The steering device 30 further comprises a suction device comprising a suction cup 40 attached to the free end of each of the steering arms 32, 34. Each suction cup 40 is connected by means of a flexible non-collapsible tube 42 to a low pressure region inside the main suction tube 14, adjacent its first end 14.1. The suction cups 40 are made from a suitable resiliently flexible synthetic plastics material.

The cleaning disc 24 is similar to conventional cleaning discs, save that it is provided with suitably sized and spaced perforations or holes 44 which are angularly spaced over the surface of the cleaning disc 24, each at the same distance from the center of the cleaning disc 24 as the suction cups 40. The holes or perforations 44 as shown are rectangularly shaped, but may have any other shape which would fit in under the suction cups 40. The suction cups 40 are shown to be disc shaped, but they may also vary in size and shape.

It is to be understood that although the steering arms 32, 34 are shown to have a length such that the suction cups 40 are positioned over the disc 24, the steering arms 32 could be long enough so as to extend beyond the edge of the cleaning disc 24 in which event the suction cups 40 will engage with the floor or walls of the swimming pool. This configuration may be advantageous in appropriate circumstances but the configuration as shown in FIG. 1 is preferred for household swimming pools.

It is also important to note that the holes 44 are spaced such that, irrespective of the rotational position of the disc 24 about the cleaning head 12, no two holes or perforations 44 are located such as to simultaneously be in register with the suction cups 40.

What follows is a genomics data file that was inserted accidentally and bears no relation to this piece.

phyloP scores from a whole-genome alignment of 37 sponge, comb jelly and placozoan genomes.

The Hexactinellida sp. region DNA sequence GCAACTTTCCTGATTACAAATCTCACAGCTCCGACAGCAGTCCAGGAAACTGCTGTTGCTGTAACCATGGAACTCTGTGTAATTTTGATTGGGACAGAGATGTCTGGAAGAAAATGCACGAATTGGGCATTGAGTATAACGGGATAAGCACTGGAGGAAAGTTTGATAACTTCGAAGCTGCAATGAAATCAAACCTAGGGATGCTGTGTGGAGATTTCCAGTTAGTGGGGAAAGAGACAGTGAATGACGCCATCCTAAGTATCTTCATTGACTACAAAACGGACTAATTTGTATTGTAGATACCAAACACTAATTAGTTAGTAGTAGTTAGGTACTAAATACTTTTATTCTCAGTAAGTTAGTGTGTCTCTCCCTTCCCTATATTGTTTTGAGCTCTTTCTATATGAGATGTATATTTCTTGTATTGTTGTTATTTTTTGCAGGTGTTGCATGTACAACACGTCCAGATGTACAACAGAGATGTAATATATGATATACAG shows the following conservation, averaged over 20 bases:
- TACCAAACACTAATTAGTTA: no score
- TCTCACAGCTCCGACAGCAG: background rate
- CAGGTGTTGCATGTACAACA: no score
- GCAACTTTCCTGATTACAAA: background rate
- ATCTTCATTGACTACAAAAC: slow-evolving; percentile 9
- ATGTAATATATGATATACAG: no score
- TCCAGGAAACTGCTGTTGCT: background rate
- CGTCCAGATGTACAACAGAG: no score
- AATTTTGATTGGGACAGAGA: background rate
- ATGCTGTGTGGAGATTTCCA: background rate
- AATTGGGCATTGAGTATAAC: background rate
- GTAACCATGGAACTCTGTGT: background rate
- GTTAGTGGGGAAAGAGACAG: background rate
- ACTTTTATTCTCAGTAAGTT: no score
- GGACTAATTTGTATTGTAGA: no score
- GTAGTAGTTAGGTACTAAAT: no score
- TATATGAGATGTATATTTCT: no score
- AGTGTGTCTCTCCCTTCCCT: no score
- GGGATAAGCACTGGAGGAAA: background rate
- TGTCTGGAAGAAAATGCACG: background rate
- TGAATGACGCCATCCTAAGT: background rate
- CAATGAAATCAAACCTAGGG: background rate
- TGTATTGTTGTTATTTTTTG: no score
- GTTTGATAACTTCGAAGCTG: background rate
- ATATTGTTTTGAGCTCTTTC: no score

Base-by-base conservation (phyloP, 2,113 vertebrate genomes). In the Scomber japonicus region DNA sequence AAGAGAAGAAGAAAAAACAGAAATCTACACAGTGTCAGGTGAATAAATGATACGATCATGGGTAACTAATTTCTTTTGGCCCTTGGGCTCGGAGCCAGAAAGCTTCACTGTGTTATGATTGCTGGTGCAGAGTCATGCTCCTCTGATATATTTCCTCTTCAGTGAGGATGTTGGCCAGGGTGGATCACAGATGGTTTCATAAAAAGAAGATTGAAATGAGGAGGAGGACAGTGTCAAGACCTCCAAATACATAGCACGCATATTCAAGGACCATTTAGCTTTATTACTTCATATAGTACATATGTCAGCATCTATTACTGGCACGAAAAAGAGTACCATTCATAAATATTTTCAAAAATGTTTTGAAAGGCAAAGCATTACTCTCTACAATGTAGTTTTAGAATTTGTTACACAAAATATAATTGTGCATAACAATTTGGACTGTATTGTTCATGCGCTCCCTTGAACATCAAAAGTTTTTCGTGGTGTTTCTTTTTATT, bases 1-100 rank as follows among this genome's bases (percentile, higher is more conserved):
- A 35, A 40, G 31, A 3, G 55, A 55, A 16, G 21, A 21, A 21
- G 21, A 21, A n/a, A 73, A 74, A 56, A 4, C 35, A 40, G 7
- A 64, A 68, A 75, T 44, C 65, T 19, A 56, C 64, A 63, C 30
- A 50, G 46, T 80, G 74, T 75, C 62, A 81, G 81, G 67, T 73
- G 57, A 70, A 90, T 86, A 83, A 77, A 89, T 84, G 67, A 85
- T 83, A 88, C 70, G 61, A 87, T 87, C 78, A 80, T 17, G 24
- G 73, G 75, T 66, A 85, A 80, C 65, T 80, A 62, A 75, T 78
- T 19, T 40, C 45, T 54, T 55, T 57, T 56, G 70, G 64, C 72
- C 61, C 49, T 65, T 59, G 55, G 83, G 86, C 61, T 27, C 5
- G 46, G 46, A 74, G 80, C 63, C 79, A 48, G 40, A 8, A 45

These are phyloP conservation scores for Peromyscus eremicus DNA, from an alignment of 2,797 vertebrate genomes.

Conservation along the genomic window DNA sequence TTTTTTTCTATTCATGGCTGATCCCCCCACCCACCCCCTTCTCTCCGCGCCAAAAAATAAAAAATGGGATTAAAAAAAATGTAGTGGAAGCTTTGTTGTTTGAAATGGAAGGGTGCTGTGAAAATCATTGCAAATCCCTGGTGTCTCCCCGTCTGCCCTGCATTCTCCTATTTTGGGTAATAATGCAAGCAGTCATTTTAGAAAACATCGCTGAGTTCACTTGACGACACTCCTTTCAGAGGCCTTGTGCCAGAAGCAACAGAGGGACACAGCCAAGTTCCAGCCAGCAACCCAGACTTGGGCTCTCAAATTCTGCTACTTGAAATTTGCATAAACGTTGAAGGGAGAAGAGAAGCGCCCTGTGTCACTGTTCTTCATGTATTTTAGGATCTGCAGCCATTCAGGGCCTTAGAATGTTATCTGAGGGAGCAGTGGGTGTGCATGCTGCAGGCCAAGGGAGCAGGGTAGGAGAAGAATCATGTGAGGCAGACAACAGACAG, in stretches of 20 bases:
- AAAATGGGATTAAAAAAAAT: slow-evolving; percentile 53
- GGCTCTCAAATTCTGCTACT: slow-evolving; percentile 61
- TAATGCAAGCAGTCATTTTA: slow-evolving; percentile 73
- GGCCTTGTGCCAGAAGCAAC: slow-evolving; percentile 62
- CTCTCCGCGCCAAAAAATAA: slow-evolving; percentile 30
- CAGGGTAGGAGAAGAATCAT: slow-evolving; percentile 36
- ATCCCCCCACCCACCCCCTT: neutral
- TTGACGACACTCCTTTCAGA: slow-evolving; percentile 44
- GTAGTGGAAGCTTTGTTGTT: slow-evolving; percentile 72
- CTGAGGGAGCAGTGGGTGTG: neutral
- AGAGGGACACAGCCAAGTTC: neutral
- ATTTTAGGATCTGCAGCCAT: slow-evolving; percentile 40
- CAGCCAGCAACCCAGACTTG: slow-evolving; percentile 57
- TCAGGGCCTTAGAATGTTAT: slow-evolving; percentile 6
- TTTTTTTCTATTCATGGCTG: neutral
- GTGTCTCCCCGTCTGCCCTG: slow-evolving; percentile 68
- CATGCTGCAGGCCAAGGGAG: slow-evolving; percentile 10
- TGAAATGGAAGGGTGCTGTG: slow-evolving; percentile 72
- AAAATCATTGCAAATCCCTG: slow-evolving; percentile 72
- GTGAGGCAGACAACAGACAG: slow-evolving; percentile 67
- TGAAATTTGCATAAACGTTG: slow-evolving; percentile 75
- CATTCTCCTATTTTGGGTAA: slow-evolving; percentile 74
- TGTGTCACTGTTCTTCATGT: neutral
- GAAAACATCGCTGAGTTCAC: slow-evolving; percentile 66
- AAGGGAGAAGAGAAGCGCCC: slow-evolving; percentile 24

The arms 32, 34 may comprise a plurality of members (not shown) to permit articulation for ease of negotiating corners or uneven surfaces. They may also be provided with means such as a spring or other resilient member (not shown) causing a downward pressure of the suction cups 40 against the top surface of the cleaning disc 24 to maintain contact of the lower faces of the suction cups 40 with the top surface of the cleaning disc 24. The top surface of the disc 24 is preferably smooth with a corresponding surface provided on the underside of the suction cup 40 to ensure suitable sealing between the two surfaces, whilst still permitting the disc 24 to rotate when the suction cup 40 is in contact with the disc 24.

The tubes 42 are preferably of a flexible material resistant to collapse under suction and are connected at a point downstream of the valve 18 to the interior of the suction tube 14 so that water flowing through the suction tube 14 in the direction of the arrow 20 will cause a pulsating suction action through the tubes 42 to the cups 40 as the valve 18 repeatedly opens and closes under the influence of the water flowing through the valve 18 into the suction tube 14. It is to be understood that the suction increases when the valve 18 closes and decreases when it opens.